This is a much trickier question. Of course oncologists say absolutely no estrogen therapy for women with a history of breast cancer. However, there has actually been NO study evidence that use of estrogen after breast cancer would increase the risk of recurrence. In the much older literature, there were even studies suggesting a decreased risk of recurrence in women who took estrogen after breast cancer. In a woman with “hormone-sensitive” breast cancer positive for ER (estrogen receptor) or PR (progesterone receptor) should probably not take HT. However, this should be an individual decision. We all have different philosophies. I think that women with a very compromised quality of life due to estrogen loss should be “allowed” to make the decision for herself whether she wants to take HT or not. Again, this is a challenging situation that I would not suggest making a decision lightly.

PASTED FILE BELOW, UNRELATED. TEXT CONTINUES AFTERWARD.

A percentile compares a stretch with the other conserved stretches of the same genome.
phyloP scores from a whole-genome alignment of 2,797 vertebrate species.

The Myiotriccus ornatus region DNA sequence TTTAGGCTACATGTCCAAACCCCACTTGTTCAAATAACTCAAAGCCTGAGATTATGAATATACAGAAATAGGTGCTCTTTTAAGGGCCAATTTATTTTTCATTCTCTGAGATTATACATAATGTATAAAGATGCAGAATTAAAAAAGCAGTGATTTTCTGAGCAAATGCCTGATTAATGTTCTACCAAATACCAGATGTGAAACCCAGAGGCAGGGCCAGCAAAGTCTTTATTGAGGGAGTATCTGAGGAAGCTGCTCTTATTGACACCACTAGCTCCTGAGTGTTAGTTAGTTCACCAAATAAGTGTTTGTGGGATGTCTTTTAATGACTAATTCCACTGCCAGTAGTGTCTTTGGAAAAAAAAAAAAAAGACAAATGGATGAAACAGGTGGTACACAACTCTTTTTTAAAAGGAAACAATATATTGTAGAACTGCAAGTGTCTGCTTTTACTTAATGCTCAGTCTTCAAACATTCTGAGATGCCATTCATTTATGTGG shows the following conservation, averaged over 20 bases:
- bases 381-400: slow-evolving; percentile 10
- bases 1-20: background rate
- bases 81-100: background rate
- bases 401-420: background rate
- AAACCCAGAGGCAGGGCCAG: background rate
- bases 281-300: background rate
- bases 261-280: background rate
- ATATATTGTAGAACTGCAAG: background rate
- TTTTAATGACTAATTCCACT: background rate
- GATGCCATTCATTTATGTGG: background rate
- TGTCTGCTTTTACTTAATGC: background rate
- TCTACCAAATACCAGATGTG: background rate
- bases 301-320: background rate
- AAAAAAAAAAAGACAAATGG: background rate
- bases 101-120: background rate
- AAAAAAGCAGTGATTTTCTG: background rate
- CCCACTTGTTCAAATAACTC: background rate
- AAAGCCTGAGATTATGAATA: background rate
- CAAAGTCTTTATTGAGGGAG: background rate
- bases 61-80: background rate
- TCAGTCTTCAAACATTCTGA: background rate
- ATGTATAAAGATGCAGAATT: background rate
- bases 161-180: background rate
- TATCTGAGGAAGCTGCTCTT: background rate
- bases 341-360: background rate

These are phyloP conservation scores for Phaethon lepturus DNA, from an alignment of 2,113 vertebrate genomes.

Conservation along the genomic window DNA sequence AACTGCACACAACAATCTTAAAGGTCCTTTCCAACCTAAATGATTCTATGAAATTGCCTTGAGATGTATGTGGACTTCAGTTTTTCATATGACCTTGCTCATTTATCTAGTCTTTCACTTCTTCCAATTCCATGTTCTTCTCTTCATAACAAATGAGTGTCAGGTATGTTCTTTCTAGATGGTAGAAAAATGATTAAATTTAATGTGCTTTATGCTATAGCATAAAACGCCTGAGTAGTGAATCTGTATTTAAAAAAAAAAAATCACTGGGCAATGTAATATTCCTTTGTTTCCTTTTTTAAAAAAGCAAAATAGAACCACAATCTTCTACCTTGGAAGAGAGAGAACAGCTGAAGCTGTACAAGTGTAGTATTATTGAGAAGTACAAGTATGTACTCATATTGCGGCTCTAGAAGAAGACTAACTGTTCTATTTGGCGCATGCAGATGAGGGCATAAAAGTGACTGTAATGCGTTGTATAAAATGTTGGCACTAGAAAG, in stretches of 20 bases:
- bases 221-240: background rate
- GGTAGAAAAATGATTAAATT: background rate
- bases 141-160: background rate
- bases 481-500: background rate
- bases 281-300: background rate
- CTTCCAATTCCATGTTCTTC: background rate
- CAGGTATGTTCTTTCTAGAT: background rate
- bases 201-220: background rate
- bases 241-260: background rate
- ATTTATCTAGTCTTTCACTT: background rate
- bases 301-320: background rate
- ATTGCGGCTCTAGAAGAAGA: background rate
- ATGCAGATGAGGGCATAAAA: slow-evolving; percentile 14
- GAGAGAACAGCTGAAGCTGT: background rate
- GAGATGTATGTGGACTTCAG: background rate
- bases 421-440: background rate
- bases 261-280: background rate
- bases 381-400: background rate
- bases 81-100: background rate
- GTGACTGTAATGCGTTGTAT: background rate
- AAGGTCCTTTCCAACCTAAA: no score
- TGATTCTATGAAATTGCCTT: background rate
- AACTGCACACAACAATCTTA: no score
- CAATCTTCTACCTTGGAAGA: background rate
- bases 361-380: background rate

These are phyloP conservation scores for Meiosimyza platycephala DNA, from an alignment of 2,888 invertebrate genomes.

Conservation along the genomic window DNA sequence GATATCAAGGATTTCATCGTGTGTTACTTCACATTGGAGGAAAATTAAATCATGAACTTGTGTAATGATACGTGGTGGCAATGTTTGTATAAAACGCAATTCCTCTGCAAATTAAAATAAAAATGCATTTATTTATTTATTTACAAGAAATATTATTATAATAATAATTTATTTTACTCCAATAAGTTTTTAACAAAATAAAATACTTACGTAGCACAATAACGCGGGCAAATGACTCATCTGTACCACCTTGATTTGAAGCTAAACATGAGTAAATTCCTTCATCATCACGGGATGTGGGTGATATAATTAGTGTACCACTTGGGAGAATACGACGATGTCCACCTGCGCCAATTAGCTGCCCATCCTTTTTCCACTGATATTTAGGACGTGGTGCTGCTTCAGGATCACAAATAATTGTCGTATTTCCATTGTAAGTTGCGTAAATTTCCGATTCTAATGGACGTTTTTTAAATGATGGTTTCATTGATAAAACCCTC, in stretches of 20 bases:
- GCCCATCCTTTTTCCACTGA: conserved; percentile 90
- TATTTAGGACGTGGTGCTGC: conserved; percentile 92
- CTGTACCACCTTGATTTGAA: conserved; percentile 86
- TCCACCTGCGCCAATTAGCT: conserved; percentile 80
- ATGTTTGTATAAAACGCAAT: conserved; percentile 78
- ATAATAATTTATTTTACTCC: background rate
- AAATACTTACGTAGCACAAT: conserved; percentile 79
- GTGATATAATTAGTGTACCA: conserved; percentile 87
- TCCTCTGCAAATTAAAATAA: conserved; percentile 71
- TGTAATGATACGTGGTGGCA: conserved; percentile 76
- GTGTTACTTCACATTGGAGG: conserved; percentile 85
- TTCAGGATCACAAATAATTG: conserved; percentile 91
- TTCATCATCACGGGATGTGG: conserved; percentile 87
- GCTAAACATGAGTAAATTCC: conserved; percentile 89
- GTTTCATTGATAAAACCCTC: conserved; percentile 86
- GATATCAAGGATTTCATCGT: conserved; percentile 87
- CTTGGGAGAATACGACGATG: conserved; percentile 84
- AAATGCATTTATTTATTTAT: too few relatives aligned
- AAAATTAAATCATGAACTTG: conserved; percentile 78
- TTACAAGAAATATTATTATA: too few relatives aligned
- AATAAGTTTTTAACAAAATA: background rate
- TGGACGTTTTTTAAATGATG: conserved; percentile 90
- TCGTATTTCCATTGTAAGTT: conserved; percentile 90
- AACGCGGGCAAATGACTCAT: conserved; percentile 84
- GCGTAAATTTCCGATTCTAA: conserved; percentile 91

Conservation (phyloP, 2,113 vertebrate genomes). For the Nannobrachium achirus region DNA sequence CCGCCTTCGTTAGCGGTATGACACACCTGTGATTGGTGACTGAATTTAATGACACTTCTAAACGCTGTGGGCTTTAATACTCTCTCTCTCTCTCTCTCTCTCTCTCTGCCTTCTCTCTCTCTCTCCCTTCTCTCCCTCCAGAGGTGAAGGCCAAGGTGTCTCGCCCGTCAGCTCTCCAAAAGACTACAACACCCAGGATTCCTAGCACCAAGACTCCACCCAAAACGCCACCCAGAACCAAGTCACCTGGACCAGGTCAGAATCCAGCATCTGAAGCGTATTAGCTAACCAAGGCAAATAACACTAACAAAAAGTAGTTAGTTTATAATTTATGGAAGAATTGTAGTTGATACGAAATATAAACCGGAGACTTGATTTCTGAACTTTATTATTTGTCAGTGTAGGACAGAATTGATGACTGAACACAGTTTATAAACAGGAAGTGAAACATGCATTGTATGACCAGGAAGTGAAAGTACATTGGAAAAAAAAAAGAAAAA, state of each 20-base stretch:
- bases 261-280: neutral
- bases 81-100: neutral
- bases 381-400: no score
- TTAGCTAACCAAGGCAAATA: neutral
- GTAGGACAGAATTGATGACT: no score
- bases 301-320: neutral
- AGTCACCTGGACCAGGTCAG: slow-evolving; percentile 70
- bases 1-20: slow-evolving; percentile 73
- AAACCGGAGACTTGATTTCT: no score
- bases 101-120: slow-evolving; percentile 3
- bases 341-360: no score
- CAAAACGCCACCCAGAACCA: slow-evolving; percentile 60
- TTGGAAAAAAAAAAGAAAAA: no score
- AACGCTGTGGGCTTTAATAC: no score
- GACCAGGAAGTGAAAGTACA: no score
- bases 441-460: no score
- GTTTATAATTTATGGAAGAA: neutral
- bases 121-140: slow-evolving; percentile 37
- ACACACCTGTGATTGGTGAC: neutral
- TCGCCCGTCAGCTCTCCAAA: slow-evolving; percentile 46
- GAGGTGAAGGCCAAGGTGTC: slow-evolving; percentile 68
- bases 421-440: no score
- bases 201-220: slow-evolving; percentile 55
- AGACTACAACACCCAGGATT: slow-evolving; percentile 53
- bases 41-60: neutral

I have family history of cardiovascular disease. I hear HT may increase heart attacks and stroke. Is that true?

WHI (Women’s Health Initiative) study found an increase in heart attacks and strokes in women taking premarin-provera as combined hormone therapy. However, WHI has many flaws. I believe the reason why they found an elevated risk of heart attacks and strokes is because they studied the “wrong” population of women. The women who participated in WHI were on average aged 63 and on average 10-20 years beyond menopause when they started on HT. 40% of the participants were smokers, 34% of them were obese and more than a third had high blood pressure at the beginning of the study. This was really not the right group of women to evaluate the question of whether HT can prevent cardiovascular disease. The analysis of the women aged 50-59 (representing 10% of the study participants) in WHI who took HT had less plaque in their coronary arteries as shown on coronary calcium scanning, suggesting a protective benefit in women who initiated HT closer to the time of menopause.